Wow!  How about that.  And the bad news is that such a pattern is 'one of the best indicators of a market reversal'.  This chart is predicting an 11.7% fall in the Dow.  Such precision.

W&D has no time for chartists.  W&D could toss a coin, chart the outcomes and a chartist will predict precisely the outcome of the next toss.

W&D is more keen on more fundamental analysis of the S&P500 (the most widely used index of the US stock-market, like our All Ordinaries Index).  Such as the following:

SP metricsThe short story: this is not a good time to buy the US stock market (that's not to say that there are not some stocks that are undervalued). 

Readers familiar with the drivers of markets know that there are all kinds of ways to try and rationalise buying an over-valued market.  For example:

  • we're all underestimating the extent to which Trump's growth-friendly policies will boost profits and sales
  • valuations don't matter anymore because when it comes right down to it, central banks will step in to support the share-market by pumping more cash into the system
  • this time it's different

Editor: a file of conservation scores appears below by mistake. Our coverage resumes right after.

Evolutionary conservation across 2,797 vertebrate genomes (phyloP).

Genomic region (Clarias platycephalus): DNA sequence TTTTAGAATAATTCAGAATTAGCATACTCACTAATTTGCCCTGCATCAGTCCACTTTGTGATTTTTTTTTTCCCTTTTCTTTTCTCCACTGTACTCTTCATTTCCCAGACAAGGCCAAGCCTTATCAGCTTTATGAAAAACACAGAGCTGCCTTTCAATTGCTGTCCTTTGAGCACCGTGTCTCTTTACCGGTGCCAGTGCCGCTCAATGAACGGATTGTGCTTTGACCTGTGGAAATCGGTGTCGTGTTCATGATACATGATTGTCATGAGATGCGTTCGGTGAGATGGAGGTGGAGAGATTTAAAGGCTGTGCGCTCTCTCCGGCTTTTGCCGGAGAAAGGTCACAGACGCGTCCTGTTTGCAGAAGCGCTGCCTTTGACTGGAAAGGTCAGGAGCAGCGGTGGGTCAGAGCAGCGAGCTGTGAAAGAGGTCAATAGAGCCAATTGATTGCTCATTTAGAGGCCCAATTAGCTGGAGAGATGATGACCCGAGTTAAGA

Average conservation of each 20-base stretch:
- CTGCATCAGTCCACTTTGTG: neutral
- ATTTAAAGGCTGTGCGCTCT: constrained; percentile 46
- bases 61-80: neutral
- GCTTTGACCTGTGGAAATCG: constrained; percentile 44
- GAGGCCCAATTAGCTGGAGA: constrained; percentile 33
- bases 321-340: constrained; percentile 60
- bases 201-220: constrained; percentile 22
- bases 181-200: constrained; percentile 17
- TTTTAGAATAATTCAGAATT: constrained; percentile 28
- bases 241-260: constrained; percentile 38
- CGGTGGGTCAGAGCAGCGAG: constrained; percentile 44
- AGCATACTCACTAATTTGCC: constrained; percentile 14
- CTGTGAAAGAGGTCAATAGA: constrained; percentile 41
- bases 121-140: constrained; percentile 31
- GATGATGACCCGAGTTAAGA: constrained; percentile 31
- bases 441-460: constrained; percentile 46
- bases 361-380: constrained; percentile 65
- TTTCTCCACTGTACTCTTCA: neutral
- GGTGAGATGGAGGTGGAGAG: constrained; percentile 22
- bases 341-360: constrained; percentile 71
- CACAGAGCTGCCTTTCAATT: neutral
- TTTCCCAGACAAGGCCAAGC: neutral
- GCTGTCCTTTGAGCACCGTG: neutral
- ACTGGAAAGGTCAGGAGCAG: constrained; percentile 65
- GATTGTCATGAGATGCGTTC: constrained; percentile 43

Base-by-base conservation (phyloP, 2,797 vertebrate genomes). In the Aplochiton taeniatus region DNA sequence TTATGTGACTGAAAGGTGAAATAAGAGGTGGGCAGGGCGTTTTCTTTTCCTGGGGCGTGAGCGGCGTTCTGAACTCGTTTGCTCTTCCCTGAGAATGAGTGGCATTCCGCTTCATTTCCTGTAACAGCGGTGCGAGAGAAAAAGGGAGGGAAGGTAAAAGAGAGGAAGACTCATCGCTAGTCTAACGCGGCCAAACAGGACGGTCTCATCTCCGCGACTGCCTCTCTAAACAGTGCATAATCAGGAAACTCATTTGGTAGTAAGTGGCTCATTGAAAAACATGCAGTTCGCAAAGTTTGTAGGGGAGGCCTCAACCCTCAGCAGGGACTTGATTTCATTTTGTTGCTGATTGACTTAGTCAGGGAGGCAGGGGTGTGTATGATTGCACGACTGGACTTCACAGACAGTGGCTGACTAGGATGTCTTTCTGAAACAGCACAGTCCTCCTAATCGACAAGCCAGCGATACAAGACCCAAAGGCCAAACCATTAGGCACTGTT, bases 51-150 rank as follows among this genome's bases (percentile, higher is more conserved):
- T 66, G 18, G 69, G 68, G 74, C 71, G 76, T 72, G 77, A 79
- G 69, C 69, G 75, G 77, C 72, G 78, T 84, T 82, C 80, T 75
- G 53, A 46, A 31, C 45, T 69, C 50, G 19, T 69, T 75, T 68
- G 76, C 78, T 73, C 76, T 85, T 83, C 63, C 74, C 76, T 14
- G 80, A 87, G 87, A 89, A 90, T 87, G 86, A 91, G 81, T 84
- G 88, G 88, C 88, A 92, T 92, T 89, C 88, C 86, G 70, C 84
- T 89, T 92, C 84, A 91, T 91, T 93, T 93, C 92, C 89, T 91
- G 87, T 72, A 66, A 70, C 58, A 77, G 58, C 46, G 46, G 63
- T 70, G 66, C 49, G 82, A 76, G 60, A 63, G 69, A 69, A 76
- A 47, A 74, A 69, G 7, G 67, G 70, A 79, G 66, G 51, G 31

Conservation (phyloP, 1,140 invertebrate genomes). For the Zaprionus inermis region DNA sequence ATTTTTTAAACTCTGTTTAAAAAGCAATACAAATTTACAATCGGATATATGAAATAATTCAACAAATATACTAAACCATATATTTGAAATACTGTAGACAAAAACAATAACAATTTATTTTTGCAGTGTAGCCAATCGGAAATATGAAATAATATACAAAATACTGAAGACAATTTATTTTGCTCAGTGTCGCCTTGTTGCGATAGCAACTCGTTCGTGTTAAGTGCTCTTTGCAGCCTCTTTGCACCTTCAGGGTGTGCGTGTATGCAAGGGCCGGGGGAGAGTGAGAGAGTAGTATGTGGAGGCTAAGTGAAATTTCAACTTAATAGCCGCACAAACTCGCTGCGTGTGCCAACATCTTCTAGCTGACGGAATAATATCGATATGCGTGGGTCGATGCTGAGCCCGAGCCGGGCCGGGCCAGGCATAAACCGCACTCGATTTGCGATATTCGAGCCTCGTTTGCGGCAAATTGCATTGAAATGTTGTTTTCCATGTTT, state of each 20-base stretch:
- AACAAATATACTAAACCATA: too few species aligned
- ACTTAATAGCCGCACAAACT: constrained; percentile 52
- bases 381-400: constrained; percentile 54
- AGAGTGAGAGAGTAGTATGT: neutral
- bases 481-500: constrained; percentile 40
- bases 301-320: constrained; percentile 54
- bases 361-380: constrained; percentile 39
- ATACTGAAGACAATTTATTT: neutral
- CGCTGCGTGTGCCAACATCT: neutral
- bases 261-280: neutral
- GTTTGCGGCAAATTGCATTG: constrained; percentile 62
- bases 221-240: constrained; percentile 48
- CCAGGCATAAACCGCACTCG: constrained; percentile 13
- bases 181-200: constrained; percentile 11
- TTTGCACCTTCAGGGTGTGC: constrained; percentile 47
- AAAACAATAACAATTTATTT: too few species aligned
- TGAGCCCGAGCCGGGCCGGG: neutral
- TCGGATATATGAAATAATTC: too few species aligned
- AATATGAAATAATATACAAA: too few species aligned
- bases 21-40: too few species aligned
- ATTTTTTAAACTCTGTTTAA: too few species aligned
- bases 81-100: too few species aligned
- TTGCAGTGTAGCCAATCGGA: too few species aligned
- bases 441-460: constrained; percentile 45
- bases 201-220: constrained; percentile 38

• it's all about sentiment (although W&D has no idea what that means)

W&D's view is that the problem with all of those arguments is that none of them changes reality.  Buying (the US market) now reflects expectations about an unpredictable future that no-one else can see.  Or, more likely, an optimistic reading of the entrails of chickens.

It is never different.  An over-valued market will always correct.  


Mrs W&D has, so far, failed to notice that a stunning 59.6 carat flawless 'fancy vivid pink' diamond was sold by Sotheby's in Hong Kong this week for $94m!  Good grief.  This is a global record.

FILE - In this Wednesday, March 29, 2017, file photo, the "Pink Star" diamond, the most valuable cut diamond ever offered at auction, is displayed by a model at a Sotheby's auction room in Hong Kong. The stunning 59.6 carat diamond has sold for HK$553 million or US$71.2 million at a Sotheby's auction in Hong Kong, setting a record for any diamond or jewel. It's Also the highest price for any work ever sold at auction in Asia. (AP Photo/Vincent Yu, File): 'The Pink Star' diamond.